Butler's version of the academic fad called "intersectionality" connects the victimization of homosexuals and various minority groups with the victimization of the Arab people who inhabit what she calls "Israel-Palestine." This permits identifying Israel as the analog to the homophobic, white supremacist empire she finds so prevalent throughout the world.
A surprising condemnation of Judith Butler comes from Carey Nelson, former president of the American Association of University Professors, who recognized that "Butler's and the BDS movement's first goal is to maximize international hostility toward Israel, a project destined to harden positions, not move the peace process along."
For someone who has made a career out of refuting the binary option, Butler is curiously blind to her own portrayals of a colonizing and marginalizing (bad) Israel, and the oppressed and innocent (good) Palestinians. Marginalization of "the other," it seems, is only something Israelis and conservatives do, Palestinians and leftists being immune to bigotry.
Butler makes a point of criticizing the Geneva Conventions for their "selective criterion to the question of who merits protection and who does not." This of course misses the point that the Conventions were crafted to exclude practitioners of illegal war from the protections granted to legal combatants. As John Yoo puts it, those who do not "operate under responsible command, wear uniforms, carry their arms openly, and obey the laws of war" operate illegally. Legal and illegal war is another binary that Butler rejects.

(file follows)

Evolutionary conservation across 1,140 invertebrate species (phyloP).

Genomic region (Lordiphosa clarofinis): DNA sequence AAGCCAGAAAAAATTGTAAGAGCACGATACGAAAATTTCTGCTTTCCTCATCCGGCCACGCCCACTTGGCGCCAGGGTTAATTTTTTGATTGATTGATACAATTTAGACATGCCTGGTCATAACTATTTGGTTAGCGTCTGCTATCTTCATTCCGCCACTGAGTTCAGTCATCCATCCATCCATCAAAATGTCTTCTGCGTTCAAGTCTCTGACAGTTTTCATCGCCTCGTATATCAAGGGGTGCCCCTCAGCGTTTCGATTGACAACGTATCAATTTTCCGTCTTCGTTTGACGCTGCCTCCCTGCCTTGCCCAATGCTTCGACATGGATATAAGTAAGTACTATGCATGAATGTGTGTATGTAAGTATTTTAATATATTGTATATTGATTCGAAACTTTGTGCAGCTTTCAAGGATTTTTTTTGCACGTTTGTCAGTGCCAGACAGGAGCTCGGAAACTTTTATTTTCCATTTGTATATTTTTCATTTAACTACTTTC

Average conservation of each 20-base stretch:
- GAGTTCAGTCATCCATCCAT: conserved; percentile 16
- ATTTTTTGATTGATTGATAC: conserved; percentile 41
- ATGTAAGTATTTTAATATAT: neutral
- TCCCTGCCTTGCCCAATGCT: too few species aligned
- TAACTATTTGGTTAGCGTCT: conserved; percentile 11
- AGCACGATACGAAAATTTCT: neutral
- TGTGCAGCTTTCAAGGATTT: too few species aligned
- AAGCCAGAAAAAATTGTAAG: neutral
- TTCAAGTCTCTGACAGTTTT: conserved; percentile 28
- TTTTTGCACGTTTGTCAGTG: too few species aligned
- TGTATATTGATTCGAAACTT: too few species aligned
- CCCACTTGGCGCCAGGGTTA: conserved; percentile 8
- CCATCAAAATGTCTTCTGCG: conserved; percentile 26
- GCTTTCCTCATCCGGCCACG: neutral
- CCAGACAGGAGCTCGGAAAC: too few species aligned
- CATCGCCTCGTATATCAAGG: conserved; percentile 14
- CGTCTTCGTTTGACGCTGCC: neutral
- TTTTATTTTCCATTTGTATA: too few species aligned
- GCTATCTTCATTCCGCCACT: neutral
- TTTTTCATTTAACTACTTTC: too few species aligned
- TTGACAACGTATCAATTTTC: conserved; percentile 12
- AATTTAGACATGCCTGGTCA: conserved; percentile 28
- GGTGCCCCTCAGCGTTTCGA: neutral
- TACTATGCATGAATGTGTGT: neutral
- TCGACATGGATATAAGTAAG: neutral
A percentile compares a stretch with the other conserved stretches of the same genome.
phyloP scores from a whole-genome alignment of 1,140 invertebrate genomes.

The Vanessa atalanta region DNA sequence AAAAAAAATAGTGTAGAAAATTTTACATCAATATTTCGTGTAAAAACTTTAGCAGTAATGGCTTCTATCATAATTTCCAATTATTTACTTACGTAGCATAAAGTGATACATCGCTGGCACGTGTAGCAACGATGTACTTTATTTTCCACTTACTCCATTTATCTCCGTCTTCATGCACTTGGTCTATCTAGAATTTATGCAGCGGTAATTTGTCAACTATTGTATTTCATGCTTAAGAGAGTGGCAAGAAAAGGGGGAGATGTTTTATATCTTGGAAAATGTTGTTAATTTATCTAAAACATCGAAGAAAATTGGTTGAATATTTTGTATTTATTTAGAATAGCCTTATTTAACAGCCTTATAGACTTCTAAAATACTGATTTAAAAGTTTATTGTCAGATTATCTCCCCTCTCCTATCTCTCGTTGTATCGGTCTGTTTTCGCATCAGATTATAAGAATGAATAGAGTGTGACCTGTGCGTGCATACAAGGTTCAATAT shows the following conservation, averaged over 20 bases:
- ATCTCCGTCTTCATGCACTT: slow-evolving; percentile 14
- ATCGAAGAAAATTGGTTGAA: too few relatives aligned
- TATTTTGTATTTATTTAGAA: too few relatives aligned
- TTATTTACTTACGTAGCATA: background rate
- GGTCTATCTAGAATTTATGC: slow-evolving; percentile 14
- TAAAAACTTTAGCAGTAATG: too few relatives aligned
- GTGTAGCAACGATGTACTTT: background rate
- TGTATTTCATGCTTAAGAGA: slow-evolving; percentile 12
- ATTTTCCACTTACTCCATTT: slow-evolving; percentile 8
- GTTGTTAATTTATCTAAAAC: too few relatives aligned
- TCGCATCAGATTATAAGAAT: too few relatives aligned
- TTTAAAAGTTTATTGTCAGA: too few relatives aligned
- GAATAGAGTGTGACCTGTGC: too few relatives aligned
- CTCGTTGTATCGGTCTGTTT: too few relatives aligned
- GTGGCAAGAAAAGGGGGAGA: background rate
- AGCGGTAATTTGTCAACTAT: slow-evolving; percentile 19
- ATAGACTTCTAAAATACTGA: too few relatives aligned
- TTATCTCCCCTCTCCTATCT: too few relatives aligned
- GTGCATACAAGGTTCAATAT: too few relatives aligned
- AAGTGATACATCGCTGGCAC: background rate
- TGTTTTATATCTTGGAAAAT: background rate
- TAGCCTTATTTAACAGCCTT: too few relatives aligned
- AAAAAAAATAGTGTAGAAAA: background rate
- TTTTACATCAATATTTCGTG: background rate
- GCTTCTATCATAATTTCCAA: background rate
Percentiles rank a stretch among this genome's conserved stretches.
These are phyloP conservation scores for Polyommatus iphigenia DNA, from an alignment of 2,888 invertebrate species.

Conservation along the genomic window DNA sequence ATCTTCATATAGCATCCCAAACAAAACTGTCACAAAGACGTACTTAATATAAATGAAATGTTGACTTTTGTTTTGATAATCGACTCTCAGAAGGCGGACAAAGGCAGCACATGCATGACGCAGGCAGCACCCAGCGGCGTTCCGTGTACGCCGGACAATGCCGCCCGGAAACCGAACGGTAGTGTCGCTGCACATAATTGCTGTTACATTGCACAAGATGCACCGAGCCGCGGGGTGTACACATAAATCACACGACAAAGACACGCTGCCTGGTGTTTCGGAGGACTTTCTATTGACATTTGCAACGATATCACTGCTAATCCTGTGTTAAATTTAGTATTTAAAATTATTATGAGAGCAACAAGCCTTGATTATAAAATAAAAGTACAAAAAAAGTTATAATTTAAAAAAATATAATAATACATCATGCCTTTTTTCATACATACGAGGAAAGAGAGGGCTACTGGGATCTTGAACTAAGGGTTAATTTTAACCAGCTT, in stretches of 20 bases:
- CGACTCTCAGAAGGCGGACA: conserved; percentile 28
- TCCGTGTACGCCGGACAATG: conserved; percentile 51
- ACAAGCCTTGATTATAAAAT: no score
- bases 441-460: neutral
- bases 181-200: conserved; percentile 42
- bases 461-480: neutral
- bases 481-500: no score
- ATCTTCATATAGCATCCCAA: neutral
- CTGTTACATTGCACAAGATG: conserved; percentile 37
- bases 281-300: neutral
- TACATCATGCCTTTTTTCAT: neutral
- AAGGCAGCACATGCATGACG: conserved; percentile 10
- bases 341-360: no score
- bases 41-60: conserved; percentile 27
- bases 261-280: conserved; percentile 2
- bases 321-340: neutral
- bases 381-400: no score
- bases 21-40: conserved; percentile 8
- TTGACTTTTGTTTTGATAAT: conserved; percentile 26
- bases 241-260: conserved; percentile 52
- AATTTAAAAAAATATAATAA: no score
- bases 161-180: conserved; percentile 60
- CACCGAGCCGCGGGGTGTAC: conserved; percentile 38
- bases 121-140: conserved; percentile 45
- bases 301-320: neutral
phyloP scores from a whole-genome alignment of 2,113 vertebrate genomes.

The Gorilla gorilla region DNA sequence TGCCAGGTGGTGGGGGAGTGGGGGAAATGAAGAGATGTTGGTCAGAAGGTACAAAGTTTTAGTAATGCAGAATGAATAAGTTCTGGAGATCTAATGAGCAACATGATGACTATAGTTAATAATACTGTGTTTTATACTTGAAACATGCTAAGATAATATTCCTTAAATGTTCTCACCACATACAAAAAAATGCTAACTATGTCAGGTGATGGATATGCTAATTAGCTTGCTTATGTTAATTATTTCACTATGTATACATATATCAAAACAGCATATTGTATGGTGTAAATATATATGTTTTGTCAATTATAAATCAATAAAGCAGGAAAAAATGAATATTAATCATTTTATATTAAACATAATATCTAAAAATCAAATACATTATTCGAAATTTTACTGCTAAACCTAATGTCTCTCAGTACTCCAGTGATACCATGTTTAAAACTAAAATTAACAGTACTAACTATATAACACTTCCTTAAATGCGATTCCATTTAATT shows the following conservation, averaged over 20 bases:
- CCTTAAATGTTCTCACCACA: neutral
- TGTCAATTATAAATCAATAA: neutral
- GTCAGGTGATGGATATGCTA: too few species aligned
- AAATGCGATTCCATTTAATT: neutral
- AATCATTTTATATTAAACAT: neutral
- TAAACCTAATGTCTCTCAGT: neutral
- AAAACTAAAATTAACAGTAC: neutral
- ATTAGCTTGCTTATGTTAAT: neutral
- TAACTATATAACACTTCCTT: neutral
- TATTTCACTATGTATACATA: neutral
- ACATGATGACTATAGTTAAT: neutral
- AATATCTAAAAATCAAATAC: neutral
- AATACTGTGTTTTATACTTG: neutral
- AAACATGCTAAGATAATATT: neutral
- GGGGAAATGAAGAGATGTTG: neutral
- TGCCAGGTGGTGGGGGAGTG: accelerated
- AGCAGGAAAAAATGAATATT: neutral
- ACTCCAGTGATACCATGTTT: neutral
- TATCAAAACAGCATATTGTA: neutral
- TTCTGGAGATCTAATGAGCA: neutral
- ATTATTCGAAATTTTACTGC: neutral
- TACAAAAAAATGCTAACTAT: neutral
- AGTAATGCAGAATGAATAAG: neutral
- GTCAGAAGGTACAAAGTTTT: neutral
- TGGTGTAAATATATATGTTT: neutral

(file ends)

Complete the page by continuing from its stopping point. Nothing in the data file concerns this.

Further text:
Unique among leftists, Butler does not give lip service to the "two-state solution." In a book titled Parting Ways: Jewishness and the Critique of Zionism (2012), she announces "a new ethos for a one-state solution." It will be what she calls a "bi-national state" -- effacing all of Israel and forcing Jews to live as a minority in a Muslim-majority Palestine. In her characteristically confusing style, Butler explains that "only when bi-nationalism deconstructs the idea of a nation can we hope to think about what a state, what a polity might look like that would actually extend equality." This is a dangerous fantasy, ignorant of history.
So what to do about an influential thinker who can't distinguish between friend and foe, legal combatant and terrorist, innocent civilians killed sipping lattes in a Parisian café and Hamas operatives killed by the IDF? I suggest we preempt her ascension by boycotting her terminal cultural relativism, divesting ourselves from her gimmicky prose, and sanctioning with righteous opprobrium anyone who honors her political writing with the term "philosophy." One Edward Said is quite enough.
A.J. Caschetta is a Shillman-Ginsburg fellow at the Middle East Forum and a senior lecturer at the Rochester Institute of Technology. This essay was sponsored by Campus Watch, a project of the Middle East Forum.